Gary Johnson, Molly Turner & Ren Yee
Co-sponsored by the Urban Tech Hub
Hosted by Cornell Tech's Anthony Townsend
The Platform Insurgency: Does Urban Tech Have an Ethics Problem?
Much of urban tech exploits today’s most ethically-charged technologies and business practices—such as indiscriminate location tracking, facial recognition, and gig work to fundamentally reprogram how urban systems function. As these failures become clearer, and broader awareness of systemic injustice in society grows, how can the emerging field of urban tech clarify choices between right and wrong? DLI's Helen Nissenbaum joins Gary Johnson, Molly Turner and Ren Yee (see biographies below) to discuss the challenges and opportunities ahead. For more info on the newly launched Urban Tech Hub, visit: https://urbantech.network/
Gary Johnson is an experienced project director, strategist, and operations leader with a passion for leveraging technology to improve public life. He has more than 10 years of experience creating new partnerships between the public and private sectors and leading teams to be innovative in solving complex challenges. In 2017, Gary led the launch of NYCx; the City’s first-ever program for breakthrough and emerging technology. To-date, NYCx has engaged over 300+ startups who have collectively raised $80 million in capital post-NYCx Challenge. Gary is committed to measurable improving inclusion and equity in tech and entrepreneurship. He is a champion of underrepresented entrepreneurs and is an accomplished ecosystem builder. Gary currently leads the City’s Inclusive Entrepreneurship initiative, which engages underrepresented founders in tech and connects them key City resources and strategic partnerships to support their growth throughout the startup lifecycle. His approach is creative, intersectional, and holistic, combining the expertise he’s gained as a community organizer with policy and technology program development.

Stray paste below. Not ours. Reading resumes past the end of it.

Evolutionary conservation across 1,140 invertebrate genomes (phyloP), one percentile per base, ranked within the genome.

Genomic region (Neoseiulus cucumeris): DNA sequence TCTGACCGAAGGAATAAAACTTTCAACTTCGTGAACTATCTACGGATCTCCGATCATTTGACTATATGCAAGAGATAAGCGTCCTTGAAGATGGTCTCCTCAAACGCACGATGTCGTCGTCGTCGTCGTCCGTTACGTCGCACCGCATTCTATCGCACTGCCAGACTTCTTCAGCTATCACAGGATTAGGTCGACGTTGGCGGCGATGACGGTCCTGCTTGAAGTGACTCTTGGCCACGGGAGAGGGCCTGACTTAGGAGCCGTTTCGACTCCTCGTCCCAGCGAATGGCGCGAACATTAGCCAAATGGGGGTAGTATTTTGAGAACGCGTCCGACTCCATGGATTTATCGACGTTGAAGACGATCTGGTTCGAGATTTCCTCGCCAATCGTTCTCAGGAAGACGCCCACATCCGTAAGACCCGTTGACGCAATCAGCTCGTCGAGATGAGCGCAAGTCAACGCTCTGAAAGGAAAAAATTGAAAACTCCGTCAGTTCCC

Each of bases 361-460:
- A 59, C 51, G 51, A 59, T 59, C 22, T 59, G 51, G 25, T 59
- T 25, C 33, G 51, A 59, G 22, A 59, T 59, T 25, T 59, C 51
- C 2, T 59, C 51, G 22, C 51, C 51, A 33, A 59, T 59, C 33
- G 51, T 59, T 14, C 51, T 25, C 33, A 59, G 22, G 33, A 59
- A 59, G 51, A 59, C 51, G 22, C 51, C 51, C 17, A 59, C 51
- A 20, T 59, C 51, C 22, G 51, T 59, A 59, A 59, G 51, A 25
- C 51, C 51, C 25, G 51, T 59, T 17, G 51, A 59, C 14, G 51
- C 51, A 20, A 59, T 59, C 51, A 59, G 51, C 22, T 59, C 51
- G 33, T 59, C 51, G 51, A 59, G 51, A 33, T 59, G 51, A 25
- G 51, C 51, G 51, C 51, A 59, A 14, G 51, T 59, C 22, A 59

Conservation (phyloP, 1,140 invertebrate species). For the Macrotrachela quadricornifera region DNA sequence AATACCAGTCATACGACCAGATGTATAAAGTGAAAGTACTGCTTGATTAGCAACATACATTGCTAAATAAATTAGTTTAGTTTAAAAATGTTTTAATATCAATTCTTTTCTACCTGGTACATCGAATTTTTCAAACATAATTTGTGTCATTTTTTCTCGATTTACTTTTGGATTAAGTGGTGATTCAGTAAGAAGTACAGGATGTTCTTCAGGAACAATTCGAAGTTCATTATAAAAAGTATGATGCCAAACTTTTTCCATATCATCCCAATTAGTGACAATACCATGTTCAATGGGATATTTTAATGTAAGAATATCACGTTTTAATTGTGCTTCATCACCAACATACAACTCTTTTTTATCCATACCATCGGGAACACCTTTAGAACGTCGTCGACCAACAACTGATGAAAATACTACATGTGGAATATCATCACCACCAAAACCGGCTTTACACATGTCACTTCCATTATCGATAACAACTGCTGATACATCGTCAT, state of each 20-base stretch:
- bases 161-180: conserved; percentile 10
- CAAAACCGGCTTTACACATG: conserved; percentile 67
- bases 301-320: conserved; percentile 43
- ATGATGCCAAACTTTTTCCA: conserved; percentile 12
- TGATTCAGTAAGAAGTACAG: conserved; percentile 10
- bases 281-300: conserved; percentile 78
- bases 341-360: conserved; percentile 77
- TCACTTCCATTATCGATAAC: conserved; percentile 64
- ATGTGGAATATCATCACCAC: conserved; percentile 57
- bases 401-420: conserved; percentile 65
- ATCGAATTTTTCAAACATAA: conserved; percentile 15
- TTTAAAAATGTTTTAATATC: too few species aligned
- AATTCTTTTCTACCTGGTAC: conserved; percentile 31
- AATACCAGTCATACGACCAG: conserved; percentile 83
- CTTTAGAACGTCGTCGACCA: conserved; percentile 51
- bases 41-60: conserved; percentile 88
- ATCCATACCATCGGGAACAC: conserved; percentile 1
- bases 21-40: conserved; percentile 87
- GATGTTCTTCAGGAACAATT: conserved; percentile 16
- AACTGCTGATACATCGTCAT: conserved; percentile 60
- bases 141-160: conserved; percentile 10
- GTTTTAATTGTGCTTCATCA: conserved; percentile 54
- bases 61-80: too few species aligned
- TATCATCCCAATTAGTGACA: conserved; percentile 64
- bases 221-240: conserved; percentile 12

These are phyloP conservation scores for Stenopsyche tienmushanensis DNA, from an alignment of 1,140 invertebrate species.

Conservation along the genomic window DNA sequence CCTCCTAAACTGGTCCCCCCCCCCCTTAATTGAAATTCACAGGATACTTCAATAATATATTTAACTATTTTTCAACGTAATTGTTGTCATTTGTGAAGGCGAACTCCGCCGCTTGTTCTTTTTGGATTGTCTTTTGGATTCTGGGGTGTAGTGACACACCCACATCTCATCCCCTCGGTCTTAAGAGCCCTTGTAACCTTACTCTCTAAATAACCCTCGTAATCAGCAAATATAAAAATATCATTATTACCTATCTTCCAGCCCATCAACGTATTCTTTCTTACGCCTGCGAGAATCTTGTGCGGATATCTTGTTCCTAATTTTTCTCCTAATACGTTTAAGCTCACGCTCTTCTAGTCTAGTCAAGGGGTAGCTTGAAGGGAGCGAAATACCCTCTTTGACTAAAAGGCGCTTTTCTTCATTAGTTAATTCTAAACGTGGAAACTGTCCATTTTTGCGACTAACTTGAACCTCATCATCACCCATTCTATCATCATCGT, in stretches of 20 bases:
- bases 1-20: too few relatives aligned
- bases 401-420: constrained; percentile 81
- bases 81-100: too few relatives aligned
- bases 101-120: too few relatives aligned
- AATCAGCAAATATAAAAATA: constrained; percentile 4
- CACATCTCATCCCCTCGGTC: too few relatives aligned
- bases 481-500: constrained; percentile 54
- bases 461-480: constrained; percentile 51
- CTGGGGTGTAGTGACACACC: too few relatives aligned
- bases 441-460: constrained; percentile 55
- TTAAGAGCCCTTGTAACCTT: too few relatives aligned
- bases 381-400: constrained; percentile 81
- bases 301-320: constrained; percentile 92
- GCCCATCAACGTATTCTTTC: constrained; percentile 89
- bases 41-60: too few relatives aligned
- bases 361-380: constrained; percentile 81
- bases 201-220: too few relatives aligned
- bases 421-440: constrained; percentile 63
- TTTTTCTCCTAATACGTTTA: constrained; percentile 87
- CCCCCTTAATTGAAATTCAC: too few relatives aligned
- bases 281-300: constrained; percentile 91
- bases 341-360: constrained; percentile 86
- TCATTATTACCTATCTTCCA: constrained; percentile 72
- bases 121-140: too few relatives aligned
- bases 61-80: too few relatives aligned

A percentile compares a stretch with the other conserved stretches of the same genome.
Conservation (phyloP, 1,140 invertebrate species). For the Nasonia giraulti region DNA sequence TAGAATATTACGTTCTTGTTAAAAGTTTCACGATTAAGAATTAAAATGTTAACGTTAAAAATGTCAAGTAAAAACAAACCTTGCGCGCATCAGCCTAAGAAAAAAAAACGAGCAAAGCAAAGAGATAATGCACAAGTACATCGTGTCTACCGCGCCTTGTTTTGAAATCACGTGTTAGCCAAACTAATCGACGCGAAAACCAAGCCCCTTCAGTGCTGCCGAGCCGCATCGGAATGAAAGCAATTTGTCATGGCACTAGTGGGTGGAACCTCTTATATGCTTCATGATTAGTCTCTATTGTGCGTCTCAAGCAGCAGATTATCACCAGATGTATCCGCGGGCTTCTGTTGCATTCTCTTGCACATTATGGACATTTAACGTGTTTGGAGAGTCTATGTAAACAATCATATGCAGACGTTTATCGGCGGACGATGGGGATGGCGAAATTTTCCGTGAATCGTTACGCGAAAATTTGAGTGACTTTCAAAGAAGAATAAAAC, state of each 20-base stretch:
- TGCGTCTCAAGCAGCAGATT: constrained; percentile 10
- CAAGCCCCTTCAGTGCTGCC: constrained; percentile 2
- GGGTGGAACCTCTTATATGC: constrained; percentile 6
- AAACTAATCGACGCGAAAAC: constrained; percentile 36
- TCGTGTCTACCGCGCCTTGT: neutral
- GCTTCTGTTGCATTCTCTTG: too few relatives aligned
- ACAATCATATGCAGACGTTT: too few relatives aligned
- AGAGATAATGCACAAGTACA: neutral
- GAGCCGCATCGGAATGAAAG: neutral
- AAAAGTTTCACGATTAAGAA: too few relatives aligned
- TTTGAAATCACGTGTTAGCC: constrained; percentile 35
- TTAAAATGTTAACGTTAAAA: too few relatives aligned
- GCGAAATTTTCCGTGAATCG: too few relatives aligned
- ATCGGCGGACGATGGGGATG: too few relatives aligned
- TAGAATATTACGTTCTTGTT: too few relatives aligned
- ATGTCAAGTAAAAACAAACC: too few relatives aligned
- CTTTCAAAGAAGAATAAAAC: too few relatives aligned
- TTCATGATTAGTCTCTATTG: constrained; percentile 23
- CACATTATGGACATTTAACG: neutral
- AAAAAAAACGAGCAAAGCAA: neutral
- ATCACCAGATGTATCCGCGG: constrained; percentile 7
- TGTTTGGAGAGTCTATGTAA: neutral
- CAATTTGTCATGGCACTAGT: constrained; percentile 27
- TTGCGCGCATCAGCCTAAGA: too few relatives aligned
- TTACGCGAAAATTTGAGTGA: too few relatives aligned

Molly Turner is a leading expert on technology startups and cities. Through her teaching at Haas and her work in the field, she has shaped the contemporary conversation about technology’s impacts on urban life and governance. At Haas, Turner teaches the popular class Tech and the City: How to Get Urban Innovation Right to graduate MBAs. She is also the co-host and co-producer of the podcast Technopolis from Atlantic Media and CityLab. Turner is deeply engaged in contemporary tech and urban policy issues through her advisory role with urban tech startups, and board membership of urban policy think tank SPUR. Turner was an early employee of Airbnb, where she established the company’s public policy team in 2011 and directed its groundbreaking regulatory collaboration with cities. As the Global Head of Civic Partnerships, Turner directed Airbnb’s partnerships with governments around the world, including its international disaster response program, neighborhood tourism development program, and 2015 launch in Cuba. Before Airbnb, Turner worked for the San Francisco Mayor’s Office of Economic Development, the UNESCO World Heritage Cities Program, and an urban planning consulting firm. Turner holds a Master in Urban Planning from Harvard University and a BA from Dartmouth College.
Ren Yee plays dual roles at UNStudio and UNSense. As head of UNSense Consultancy, he leads one of the key drivers of the arch tech company that focusses on strategy, concept and design of implementable data-driven human centric solutions in the urban environment. In this role, he carries out an internationally oriented portfolio of public-private projects. Together with his roles at UNStudio as Head of Innovation Strategy and Forecasting, and leader of the Futures Team, he is a sought-after lecturer and speaker at design and architectural events and conferences. UNFutures is an in-house research unit tasked with the exploration of how we live, work, learn and move today and in the future, forecasting the effects of these shifts on the built environment. As a new type of agency, UNFutures works closely with sister company UNSense to foster close collaborations with academics, technologists and design leaders in order to prototype ways in which emerging technologies or approaches can solve problems in the city.